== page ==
Liens and Levies

By: Gregory D. Verdibello, Esq.

Once a taxpayer’s liability has been formally recorded on the books and records of the Internal Revenue Service (“IRS”), the IRS may use one of its collection tools to satisfy the taxpayer’s outstanding liability.  Two of the collection tools that the IRS may choose to use are a lien and levy.  Many taxpayers do not know the difference between a tax lien and a levy.  The purpose of this article is to discuss the differences between the tax lien and levy and explain how they are used to collect tax liabilities.

The IRS is given the statutory power to assert a federal tax lien under I.R.C. § 6321. The IRS’s statutory lien arises once the tax has been assessed (i.e., formally recorded by the IRS) against a taxpayer, notice and demand has been issued to the taxpayer, and the taxpayer neglects or refuses to pay the liability.  See I.R.C. § 6321.  As a matter of IRS policy, the IRS usually gives a taxpayer ten (10) days for the notification to pay the liability.  See IRM 5.12.2.2 (2005).  Liens under New York State law, such as a car loan lien, only attach to the property encumbered by the loan.  The federal tax lien is broader, as it attaches to all property and rights to property owned by the taxpayer on the date the tax is assessed, or acquired after the date of assessment.  See I.R.C. § 6321.  It is important to note that a tax lien encumbers property, and a lien does not signify an actual “taking of property.”  Although the reach of the federal tax lien is broad and extensive, the IRS only acquires the rights to property held by the taxpayer.  For example, if you own 50% of a commercial building, then the IRS’s interest is no greater than your 50% interest in the building.  Of course, the IRS’s interest cannot be greater than the amount of tax you owe.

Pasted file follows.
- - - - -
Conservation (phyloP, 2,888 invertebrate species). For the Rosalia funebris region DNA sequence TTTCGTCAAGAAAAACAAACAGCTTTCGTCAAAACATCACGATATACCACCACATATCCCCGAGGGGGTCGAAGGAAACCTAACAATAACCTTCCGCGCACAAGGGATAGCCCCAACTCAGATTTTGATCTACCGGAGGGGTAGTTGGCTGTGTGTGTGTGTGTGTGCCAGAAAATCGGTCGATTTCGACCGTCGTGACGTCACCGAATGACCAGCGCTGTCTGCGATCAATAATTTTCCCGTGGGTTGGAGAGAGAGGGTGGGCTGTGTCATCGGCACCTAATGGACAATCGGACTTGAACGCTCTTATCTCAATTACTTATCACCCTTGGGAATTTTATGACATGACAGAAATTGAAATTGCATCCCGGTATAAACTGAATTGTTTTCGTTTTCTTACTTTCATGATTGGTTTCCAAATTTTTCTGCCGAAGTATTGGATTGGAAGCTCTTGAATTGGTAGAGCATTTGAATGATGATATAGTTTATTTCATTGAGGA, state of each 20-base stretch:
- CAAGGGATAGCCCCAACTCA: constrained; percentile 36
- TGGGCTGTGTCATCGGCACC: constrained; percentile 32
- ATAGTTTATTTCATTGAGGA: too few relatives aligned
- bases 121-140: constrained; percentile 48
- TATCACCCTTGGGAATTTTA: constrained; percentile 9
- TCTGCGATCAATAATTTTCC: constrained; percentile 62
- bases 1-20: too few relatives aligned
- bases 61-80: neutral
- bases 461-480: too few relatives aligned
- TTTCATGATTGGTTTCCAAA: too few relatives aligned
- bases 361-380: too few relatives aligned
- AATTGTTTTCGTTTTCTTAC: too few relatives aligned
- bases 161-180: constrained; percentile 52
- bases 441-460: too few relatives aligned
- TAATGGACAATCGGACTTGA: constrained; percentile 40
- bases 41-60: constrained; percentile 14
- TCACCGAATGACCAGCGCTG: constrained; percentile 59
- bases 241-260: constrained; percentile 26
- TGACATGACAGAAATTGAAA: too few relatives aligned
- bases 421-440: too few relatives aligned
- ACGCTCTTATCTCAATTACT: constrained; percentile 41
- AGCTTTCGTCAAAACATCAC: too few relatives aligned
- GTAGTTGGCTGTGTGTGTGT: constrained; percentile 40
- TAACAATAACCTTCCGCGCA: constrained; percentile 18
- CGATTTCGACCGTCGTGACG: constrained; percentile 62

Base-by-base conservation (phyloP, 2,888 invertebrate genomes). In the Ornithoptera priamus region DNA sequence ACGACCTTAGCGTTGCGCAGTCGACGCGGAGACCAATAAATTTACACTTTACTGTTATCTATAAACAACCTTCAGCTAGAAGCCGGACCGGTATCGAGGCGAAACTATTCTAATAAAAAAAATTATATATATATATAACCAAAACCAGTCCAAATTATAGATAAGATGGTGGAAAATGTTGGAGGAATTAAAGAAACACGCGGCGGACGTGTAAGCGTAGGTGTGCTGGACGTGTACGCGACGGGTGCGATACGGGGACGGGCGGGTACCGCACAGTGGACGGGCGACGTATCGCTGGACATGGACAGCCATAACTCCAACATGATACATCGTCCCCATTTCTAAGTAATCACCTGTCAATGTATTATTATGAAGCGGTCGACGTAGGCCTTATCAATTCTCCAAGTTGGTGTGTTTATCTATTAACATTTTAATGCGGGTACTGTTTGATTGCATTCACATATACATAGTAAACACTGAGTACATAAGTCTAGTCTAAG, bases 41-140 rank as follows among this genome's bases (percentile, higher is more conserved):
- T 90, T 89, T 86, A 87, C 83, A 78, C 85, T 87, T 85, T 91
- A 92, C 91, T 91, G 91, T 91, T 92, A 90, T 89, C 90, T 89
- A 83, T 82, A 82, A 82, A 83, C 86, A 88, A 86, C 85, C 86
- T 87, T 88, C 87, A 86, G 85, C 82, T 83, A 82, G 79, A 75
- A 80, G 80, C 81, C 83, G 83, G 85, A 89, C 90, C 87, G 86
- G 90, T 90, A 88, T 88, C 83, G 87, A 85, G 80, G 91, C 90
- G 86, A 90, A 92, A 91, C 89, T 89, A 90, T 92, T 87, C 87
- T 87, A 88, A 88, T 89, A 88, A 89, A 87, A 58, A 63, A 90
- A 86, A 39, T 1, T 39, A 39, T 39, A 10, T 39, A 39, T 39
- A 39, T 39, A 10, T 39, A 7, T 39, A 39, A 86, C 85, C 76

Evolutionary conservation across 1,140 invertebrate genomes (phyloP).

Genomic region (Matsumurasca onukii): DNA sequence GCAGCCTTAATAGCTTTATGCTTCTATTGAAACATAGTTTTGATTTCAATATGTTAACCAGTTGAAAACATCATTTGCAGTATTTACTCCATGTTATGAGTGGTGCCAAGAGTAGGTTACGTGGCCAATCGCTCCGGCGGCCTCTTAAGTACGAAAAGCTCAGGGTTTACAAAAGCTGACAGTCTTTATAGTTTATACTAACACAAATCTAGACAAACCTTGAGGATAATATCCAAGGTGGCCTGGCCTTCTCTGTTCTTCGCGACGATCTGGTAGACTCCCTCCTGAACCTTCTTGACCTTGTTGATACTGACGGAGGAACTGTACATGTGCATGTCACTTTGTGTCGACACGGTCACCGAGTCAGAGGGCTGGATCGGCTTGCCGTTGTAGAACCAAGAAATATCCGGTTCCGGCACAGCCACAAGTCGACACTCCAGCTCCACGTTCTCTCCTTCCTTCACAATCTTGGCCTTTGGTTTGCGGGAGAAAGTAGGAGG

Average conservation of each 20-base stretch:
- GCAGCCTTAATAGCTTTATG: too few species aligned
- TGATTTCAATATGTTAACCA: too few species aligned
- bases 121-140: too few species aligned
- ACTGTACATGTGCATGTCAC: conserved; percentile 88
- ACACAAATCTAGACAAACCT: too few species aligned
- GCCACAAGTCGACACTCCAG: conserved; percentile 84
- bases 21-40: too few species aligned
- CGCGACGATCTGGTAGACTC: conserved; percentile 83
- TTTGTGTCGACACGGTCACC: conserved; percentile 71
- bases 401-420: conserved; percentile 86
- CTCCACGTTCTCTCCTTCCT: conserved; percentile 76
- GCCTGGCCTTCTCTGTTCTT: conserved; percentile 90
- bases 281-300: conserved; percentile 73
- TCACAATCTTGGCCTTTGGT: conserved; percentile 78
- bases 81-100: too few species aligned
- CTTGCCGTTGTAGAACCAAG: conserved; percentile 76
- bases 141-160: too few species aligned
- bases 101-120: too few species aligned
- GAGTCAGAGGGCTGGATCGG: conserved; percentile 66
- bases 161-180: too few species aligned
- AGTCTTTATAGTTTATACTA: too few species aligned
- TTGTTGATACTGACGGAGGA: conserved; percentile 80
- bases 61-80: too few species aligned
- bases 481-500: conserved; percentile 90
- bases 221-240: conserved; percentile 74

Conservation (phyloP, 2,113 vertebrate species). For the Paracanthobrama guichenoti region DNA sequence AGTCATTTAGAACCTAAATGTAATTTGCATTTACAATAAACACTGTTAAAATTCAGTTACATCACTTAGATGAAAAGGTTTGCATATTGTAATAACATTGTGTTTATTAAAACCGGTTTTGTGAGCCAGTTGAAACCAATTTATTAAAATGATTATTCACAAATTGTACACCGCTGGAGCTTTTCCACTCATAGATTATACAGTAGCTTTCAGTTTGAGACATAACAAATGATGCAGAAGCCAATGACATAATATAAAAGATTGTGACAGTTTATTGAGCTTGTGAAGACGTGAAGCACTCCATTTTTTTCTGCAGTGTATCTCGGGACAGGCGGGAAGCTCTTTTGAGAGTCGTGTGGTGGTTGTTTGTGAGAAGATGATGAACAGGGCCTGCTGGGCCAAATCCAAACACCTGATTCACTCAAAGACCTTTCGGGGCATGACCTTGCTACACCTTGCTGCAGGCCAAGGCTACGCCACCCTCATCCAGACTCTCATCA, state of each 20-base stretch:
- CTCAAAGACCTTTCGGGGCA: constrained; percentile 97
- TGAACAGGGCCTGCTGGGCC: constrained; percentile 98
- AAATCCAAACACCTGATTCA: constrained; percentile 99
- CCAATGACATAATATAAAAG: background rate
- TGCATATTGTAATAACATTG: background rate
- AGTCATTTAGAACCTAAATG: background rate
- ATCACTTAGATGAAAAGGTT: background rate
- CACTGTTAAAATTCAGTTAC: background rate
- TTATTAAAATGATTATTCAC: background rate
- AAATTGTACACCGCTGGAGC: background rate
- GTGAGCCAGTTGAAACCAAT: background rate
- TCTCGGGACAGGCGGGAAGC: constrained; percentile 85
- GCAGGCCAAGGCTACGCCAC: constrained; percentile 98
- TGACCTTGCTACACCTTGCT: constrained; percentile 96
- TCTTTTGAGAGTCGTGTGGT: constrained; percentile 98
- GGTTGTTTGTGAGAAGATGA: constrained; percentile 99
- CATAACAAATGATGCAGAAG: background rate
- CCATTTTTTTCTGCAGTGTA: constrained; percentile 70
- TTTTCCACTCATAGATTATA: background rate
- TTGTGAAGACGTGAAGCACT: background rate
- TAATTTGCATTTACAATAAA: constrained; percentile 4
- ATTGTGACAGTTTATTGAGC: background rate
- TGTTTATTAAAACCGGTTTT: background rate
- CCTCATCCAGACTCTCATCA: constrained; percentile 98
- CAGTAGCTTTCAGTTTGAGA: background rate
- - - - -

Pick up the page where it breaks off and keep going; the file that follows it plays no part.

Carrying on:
The IRS has the right to file a federal tax lien against a taxpayer in the taxpayer’s local county records office.  The filing of a federal tax lien grants the IRS priority over certain creditors.  See I.R.C. § 6323.  However, it should be noted that the IRS does not need to file a tax lien against a taxpayer in order to begin collection action.  The filing of a federal tax lien is also reported to the credit bureaus and will have an adverse effect on a taxpayer’s credit.

The IRS does allow relief from the federal tax lien.  The IRS will release a tax lien if: (1) The taxpayer fully satisfies the liability; (2) the liability is unenforceable (passage of time or invalid assessment); or (3) the taxpayer posts a bond which guarantees full payment. See I.R.C. § 6325(a).  The IRS can discharge the tax lien in regard to a specific piece of property (e.g., real property) if: (1) The value of the taxpayer’s other property is at least twice the value of the tax liability; (2) the taxpayer payers the IRS an amount equal to the value of the tax lien filed against the said property; (3) the IRS’s interest is valueless; or (4) the taxpayer sells the property and the proceeds of the sale are substituted and encumbered.  See I.R.C. § 6325(b).  The IRS can subordinate its interest to another lien holder if: (1) The taxpayer pays an amount equal to the amount of the lien or interest to which the certificate subordinates the tax lien; or (2) the amount of the tax that is ultimately collected from the property will be increased and facilitated by the issuance of the Certificate of Subordination.   See I.R.C. § 6325(d).  Finally, the IRS can withdrawal (i.e., as if the lien was never filed) a tax lien if: (1) The filing of the notice was premature or otherwise not in accordance with the administrative procedures of the IRS; (2) the taxpayer has entered into an installment agreement to satisfy the tax liability with respect to which the lien was filed; (3) the withdrawal of the lien will facilitate collection of the tax liability; or (4) the withdrawal of the lien would be in the best interests of the taxpayer (as determined by the Taxpayer Advocate) and of the Government.  See Taxpayer Bill of Rights 2.

Unlike a tax lien, a levy is an actual taking of property.  I.R.C. § 6331(b) states that the IRS’s levy power includes both “distraint and seizure by any means.”  There is a practical difference, however, between a levy and a seizure.  Generally, a levy is the forcible taking of funds or intangible assets belonging to the taxpayer that are in the possession of a third party.  A seizure, in contrast, is a forcible taking of real or personal property that is in the taxpayer’s own possession or possessed by a third party.  The IRS can utilize its levy power if a taxpayer has not paid any tax liability within 10 (ten) days after the IRS makes a notice and demand for payment.  See I.R.C. § 6331(c).